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    $\begingroup$ Note that the aircraft's actual airspeed was much higher than 38 kt; the aircraft's extreme angle of attack disrupted the airflow over the pitot tubes, producing falsely-low airspeed indications. (This is not to be confused with the earlier erroneously-low airspeed indications resulting from pitot-tube ice-crystal blockage, which had long since cleared by this point.) $\endgroup$ – Sean Oct 8 '20 at 22:47
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    $\begingroup$ @Sean Agreed, but the autopilot engagement condition is obviously based on that speed, not the actual (but unknown) speed. $\endgroup$ – Bianfable Oct 9 '20 at 7:02
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    $\begingroup$ @Bianfable: I know - just noting in case anyone thought you were saying that the aircraft's airspeed actually went down to 38 kt. $\endgroup$ – Sean Oct 9 '20 at 20:49

On just about all airplanes the Stall Protection System disengages the autopilot automatically whenever a range of parameters is exceeded. One of them is approaching stall. Generally the Autopilot will be kicked off automatically just before stick shaker onset on a traditional non-FBW airplane, and it can't be reengaged until the parameters that were exceeded (pitch/bank angles, speed, AOA etc) are back in limits.

Low speed flight at high altitude is dangerous because the recovery process requires extreme inputs to recover speed compared to down lower (mass is the same, but the air is thin) - you have to dive aggressively to gain speed so even if you could, just reengaging the AP would be inadvisable.

Since you mentioned it, I want to repeat an important point on MCAS because there appears to be a mountain of misinformation. MCAS has nothing whatsoever to do with stall recovery or stall behaviour.

It was implemented strictly to make the MAX's pitch stick force response in certain regimes match older 737s, to avoid an additional training requirement necessitating Sim time. That's ALL it was intended to do. The airplane was technically certifiable as it was when the problem was discovered (it wasn't dangerous, just different), but would have required sim training, which was considered a marketing disaster from an airline cost perspective.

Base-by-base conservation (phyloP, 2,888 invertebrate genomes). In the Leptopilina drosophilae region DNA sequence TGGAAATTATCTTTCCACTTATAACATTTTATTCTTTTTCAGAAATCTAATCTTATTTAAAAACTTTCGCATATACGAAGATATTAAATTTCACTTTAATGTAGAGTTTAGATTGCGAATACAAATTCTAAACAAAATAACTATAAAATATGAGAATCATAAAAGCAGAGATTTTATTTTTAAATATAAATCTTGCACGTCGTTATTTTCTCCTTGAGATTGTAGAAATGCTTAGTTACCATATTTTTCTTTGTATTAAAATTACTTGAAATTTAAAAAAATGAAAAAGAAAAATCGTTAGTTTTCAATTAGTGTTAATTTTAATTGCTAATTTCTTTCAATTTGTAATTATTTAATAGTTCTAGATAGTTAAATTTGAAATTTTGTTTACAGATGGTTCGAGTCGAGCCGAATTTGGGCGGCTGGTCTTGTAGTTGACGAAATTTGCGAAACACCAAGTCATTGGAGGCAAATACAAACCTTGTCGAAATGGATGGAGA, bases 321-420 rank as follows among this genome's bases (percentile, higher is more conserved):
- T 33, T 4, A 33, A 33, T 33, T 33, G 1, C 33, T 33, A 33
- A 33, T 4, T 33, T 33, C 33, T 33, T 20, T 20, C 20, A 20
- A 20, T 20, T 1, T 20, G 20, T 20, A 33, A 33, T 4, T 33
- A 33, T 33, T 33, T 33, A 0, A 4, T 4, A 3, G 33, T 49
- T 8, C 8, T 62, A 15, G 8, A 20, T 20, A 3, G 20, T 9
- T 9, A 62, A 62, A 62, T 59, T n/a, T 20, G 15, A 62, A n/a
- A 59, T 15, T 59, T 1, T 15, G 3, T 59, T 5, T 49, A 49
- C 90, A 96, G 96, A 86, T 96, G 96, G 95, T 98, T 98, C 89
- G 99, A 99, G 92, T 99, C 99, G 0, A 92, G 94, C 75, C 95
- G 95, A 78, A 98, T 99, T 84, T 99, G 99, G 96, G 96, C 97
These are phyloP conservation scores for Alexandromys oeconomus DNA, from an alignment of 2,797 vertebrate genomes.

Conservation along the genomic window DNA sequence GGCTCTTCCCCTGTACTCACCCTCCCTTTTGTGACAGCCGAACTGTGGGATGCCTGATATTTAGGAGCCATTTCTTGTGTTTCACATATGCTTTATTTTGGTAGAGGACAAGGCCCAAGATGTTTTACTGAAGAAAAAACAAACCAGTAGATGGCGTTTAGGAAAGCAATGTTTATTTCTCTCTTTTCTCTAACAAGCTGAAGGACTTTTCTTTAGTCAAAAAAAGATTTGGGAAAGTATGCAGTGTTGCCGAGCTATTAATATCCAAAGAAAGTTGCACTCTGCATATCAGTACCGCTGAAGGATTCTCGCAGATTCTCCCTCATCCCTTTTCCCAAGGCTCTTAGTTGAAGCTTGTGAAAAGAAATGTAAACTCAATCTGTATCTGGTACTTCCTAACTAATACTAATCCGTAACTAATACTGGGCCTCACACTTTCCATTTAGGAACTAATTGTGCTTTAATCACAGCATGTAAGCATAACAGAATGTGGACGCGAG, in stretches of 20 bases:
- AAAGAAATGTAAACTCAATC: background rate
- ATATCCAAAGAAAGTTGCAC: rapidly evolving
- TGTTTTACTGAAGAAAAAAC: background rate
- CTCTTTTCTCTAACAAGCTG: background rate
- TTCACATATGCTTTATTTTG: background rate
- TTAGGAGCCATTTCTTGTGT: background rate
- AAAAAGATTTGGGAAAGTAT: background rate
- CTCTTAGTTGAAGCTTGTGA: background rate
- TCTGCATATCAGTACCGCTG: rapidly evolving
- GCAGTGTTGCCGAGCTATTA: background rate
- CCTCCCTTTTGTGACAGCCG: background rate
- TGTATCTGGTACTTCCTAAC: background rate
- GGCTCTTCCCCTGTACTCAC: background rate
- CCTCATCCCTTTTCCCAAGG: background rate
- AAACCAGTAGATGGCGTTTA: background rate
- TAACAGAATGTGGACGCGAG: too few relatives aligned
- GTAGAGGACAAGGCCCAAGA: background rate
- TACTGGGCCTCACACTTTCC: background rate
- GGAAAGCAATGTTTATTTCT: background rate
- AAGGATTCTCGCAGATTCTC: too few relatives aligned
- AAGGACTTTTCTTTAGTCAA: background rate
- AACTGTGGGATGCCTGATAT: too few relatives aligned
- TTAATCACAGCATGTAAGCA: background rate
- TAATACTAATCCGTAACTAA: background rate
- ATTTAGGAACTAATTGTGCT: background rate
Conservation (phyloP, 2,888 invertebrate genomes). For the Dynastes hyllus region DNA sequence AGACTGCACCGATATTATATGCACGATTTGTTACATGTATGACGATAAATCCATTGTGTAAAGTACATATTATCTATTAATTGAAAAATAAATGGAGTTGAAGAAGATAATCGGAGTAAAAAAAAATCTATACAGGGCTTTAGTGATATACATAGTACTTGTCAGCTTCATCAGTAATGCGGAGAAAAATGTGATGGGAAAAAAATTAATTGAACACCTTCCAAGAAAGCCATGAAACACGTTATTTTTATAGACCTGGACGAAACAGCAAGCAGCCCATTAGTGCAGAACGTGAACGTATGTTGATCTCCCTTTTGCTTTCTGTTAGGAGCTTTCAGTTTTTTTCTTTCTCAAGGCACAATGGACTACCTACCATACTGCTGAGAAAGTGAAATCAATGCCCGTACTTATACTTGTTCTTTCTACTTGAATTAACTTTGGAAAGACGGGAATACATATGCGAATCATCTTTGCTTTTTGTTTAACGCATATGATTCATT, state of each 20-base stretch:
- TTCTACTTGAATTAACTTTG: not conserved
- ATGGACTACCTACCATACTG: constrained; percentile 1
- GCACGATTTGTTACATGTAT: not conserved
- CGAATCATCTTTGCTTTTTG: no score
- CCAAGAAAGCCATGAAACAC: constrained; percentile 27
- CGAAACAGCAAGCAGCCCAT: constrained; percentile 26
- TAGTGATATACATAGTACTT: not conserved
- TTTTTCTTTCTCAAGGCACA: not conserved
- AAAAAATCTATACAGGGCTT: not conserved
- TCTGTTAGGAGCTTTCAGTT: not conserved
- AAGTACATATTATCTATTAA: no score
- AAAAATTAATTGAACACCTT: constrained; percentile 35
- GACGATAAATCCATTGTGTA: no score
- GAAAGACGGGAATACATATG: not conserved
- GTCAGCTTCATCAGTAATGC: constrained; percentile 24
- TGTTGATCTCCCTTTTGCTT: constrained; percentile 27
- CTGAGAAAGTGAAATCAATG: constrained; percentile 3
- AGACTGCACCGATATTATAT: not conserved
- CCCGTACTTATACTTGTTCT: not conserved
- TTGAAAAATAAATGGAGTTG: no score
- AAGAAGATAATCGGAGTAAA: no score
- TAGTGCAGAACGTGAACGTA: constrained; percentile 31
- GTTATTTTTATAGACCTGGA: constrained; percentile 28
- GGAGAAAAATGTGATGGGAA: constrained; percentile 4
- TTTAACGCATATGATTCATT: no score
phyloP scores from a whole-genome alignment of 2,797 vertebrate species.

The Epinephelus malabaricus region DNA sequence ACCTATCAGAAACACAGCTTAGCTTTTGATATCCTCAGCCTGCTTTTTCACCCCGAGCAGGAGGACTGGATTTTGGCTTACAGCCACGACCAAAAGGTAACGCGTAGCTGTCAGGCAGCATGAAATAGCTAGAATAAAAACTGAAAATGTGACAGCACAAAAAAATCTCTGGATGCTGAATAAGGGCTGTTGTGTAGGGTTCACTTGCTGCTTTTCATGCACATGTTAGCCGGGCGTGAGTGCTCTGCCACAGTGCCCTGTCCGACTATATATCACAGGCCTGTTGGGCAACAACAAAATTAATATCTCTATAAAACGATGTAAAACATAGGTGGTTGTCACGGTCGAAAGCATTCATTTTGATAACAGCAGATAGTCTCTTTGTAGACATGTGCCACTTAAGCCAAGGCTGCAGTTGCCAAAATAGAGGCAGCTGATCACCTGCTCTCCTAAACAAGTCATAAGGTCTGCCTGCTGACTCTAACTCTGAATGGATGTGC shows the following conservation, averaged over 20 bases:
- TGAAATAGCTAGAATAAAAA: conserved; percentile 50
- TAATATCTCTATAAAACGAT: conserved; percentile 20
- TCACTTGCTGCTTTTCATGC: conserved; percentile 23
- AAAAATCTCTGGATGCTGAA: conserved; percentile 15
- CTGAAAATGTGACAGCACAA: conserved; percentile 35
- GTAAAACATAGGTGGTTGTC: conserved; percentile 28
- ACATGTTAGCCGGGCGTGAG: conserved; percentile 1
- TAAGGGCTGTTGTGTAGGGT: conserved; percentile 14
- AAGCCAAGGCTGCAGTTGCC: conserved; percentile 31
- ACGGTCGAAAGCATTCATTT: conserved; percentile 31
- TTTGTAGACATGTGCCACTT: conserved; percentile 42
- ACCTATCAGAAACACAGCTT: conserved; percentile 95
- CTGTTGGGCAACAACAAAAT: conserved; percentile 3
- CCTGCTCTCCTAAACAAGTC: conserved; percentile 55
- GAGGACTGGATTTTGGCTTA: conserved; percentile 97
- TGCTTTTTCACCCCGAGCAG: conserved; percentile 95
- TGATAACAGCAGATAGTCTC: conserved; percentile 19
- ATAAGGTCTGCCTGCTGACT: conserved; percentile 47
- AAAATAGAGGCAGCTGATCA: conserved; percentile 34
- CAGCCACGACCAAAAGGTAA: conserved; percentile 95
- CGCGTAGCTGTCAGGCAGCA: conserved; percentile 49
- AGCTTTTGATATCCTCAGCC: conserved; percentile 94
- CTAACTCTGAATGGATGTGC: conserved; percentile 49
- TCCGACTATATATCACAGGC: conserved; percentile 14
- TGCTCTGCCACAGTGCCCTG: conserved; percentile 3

• $\begingroup$ Hi John, thanks for correcting me! Can I ask, why don't they program autopilots to recover from a stall? So for example in AF447, they could re-engage AP, which would then automatically perform a pitch down and level off once correct airspeed was achieved? Seems like that would be a lot safer than the human instinct to "climb"! $\endgroup$ – Cloud Oct 8 '20 at 15:46
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    $\begingroup$ Autopilots have traditionally not had control authority to do those things. They are designed to maneuver the airplane in normal ways, the way a smooth pilot would. The aren't designed to take over and fly beyond gentle turns and pitch rates. It's expected that a pilot who knows how to fly can take care of that. An autopilot that can do what you suggest is now becoming a "robot pilot" you might say, with all of the powers of the human pilot. If the "robot pilot" gets out of control, you have a problem. This may happen in future if somebody ever tries to certify a single pilot airliner. $\endgroup$ – John K Oct 8 '20 at 15:52
  • $\begingroup$ Or... a no-pilot airliner :0 $\endgroup$ – Cloud Oct 8 '20 at 16:50
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    $\begingroup$ @Cloud I wouldn't call what happened on AF447 "human instinct," at least not for a trained pilot. Every competent pilot is trained from very early on to almost reflexively drop the nose at the first hints of the onset of stall. This will be the natural reaction for any competent pilot. Why (at least) one of the pilots on AF447 was not competent is another question. Maybe it's a human instinct to pull back when you see the ground approaching too quickly (e.g. Asiana 214,) but, at that point in an airliner, it's more a matter of determining how you're going to crash than actually preventing it. $\endgroup$ – reirab Oct 8 '20 at 23:13
  • $\begingroup$ A correctly functioning autopilot does not need a stall recovery procedure for the same reason that a correctly functioning human pilot does not need one: Neither would put the plane in a situation where a stall was going to happen. Of course human pilots are taught to recover from stalls because (1) they sometimes make mistakes and (2) sometimes, automatic systems do not function correctly. $\endgroup$ – alephzero Oct 9 '20 at 1:16